BunsenLabs Linux

Remember CrunchBang Linux? Well, that project is dead. Fortunately, the project was picked up and given life as BunsenLabs Linux. What is this distribution all about? BunsenLabs Linux is built on Debian Jessie and uses the Openbox window manager (with the addition of the tint2 panel and Conky system monitor).

What is great about BunsenLabs Linux is that it’s a tinkerer’s dream. It comes complete with plenty of themes and Conky configurations so you can make the desktop look and feel exactly how you want...all the while not dragging your machine to a slow, grinding halt. You’ll find plenty of ideas for customization in the BunsenLabs user forums. BunsenLabs Linux can run on 32-bit, 64-bit, and even ARM-based machines!

Porteus

Porteus is a unique take on the small footprint Linux distribution (it’s under 300 MB), in that it is modular in nature. Unlike most Linux distributions that work with a package manager, Porteus uses precompiled modules that can be quickly inserted into the running operating system. When you’re done with a module, you can deactivate it, so it is then removed from the directory structure. With this system, you only use what you need and nothing else can bog down the platform. You can download modules and store them locally, to be used when needed. Porteus is also stored in a squashed format, so it decompresses very quickly. Additionally, all of the boot scripts have been retooled to greatly increase startup and shutdown speeds, so you have the makings for an ideal live Linux experience.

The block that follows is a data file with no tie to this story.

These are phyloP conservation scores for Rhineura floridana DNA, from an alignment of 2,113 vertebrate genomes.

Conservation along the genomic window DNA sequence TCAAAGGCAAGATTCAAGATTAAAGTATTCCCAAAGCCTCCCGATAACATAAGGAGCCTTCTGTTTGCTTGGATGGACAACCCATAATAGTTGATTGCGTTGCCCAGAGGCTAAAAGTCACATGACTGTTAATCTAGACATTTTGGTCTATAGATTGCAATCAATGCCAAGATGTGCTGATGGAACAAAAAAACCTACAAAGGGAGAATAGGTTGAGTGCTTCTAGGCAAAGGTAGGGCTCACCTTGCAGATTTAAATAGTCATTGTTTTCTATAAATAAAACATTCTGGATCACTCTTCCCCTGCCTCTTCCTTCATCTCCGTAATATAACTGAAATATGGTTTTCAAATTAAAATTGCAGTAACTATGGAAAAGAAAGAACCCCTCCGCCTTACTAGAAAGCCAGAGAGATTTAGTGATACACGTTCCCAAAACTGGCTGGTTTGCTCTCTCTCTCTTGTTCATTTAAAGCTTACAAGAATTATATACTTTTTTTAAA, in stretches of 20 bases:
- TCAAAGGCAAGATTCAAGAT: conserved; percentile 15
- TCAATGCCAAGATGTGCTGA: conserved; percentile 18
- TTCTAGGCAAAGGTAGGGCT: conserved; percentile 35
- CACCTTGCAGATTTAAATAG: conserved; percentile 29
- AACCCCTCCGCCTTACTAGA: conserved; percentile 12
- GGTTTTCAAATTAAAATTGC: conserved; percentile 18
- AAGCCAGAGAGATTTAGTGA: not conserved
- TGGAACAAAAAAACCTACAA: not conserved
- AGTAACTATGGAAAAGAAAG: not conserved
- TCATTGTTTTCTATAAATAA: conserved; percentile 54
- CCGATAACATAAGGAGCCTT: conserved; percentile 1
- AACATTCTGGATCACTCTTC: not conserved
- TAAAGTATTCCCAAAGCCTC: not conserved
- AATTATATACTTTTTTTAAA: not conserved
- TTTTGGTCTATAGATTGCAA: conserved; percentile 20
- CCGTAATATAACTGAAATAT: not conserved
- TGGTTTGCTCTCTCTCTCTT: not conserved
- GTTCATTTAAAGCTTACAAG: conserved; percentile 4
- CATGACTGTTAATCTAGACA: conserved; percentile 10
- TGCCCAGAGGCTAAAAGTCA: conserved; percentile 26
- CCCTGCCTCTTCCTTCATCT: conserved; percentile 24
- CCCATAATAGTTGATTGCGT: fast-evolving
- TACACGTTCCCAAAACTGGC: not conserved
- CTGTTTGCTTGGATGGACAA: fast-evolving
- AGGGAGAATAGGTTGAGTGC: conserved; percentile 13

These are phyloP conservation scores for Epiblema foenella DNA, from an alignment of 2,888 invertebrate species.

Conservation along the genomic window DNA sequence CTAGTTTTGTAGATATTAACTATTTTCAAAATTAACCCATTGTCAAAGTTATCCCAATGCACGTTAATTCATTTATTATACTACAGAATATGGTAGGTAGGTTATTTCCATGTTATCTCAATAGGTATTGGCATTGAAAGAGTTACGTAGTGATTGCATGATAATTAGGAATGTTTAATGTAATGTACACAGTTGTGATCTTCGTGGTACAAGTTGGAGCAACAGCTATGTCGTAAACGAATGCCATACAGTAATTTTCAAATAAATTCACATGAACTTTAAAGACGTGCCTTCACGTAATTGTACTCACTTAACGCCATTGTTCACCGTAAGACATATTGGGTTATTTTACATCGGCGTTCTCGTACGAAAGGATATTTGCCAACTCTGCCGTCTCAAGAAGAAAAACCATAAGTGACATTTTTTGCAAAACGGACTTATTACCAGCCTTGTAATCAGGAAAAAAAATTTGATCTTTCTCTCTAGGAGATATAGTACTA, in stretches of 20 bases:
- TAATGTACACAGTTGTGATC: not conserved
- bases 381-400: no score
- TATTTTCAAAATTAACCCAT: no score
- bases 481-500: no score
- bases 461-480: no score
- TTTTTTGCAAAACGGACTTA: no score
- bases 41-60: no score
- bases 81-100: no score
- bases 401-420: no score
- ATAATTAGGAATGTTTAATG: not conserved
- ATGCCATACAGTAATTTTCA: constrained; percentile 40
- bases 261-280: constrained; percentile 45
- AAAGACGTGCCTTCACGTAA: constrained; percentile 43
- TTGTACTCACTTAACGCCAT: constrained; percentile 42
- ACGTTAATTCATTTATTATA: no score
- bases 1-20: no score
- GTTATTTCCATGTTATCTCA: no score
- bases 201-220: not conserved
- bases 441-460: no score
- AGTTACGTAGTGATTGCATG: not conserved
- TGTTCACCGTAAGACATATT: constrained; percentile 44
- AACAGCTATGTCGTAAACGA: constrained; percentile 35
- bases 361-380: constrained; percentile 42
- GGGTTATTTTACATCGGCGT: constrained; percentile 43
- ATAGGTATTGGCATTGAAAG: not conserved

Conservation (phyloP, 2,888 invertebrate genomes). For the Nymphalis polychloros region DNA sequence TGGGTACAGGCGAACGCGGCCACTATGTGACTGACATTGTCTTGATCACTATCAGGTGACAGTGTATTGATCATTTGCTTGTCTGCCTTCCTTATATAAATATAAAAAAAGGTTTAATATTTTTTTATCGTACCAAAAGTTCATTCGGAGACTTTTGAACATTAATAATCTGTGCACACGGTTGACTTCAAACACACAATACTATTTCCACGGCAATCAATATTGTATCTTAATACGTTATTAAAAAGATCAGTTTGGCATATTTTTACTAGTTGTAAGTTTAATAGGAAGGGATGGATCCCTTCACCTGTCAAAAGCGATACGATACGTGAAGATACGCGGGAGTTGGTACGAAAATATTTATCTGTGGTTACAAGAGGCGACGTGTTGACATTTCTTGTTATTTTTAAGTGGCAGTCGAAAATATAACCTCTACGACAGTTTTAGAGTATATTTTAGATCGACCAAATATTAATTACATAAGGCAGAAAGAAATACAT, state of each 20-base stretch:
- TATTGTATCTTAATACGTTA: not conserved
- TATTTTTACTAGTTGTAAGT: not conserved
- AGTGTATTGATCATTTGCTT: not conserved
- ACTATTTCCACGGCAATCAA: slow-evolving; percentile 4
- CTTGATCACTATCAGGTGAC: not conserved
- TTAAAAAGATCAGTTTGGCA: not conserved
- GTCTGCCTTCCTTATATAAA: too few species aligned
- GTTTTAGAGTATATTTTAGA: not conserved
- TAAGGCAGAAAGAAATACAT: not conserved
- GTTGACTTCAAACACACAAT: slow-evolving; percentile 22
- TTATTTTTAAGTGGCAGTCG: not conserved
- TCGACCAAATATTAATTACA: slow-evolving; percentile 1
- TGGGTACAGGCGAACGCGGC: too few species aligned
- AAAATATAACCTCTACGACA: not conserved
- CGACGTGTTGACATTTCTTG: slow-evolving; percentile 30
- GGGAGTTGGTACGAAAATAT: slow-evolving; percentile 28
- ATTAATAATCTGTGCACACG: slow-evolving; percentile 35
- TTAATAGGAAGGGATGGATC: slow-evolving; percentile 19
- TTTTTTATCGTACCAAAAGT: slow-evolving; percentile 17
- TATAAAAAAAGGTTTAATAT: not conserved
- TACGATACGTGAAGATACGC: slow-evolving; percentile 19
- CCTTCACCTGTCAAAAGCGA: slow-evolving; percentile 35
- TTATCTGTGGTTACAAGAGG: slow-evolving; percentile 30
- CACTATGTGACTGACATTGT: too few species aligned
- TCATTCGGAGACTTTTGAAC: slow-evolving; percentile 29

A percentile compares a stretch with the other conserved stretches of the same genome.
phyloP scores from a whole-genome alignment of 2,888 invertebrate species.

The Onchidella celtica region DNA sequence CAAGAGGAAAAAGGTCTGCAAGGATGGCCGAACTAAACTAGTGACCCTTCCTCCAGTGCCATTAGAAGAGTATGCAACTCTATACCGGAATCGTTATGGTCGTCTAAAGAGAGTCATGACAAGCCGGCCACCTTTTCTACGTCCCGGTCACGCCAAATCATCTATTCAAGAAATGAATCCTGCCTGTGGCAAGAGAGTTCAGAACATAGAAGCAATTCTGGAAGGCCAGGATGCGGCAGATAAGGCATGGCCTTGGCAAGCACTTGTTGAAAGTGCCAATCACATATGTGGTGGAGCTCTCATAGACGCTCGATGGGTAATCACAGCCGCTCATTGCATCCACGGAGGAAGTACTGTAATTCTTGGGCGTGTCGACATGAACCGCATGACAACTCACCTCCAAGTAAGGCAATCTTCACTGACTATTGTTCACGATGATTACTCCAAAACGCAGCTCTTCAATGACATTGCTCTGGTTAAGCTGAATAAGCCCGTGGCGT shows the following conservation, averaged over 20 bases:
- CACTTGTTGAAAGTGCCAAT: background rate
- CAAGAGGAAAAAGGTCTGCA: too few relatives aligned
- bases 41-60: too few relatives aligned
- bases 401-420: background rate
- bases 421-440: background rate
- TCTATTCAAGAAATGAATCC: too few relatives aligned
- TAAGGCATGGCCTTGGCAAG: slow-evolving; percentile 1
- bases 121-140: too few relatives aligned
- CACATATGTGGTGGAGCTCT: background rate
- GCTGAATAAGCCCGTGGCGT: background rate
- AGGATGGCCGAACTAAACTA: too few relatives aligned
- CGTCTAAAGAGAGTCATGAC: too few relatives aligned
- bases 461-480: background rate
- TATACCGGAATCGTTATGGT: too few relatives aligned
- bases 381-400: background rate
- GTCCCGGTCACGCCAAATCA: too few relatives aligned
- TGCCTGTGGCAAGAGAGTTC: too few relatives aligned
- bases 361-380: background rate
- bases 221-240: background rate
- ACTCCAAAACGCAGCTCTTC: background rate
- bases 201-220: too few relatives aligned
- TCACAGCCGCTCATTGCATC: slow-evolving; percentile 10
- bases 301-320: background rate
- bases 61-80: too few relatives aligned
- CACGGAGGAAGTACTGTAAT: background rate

AV Linux

First, let me warn you that AV Linux is not currently available. The developer has removed version 6.0.4 and is getting ready to release AV Linux 2016. It will be worth the wait. Even though I said I wasn’t including task-specific Linux distributions, this one is a bit different. AV Linux is a distribution specifically designed to be, as you might have guessed, an audio/video/graphics content creation platform.

AV Linux is not your usual distribution. Instead, it is a preconfigured snapshot of the Debian testing distribution (the current testing Debian release is called Stretch). With this distribution, you’ll find an Xfce 4 desktop and all the software you’ll need to create audio and video (including a custom Linux “RT” kernel and the Jack Audio Connection Kit, for low-latency). Among the multimedia-centric software offerings, you will find: Ardour, Audacity, Blender, Cinelerra, Handbrake, Hydrogen, Kdenlive, MuseScore, OpenShot, and VLC Media Player. I hope we’ll see AV Linux 2016 release very soon. If you’re of the creative sort, you owe it to yourself to check out AV Linux.

And there you have it; five Linux distributions that make for an outstanding live experience. Download one (or all of these) and create a portable, live Linux drive that will ensure you have your desktop of choice with you at all times.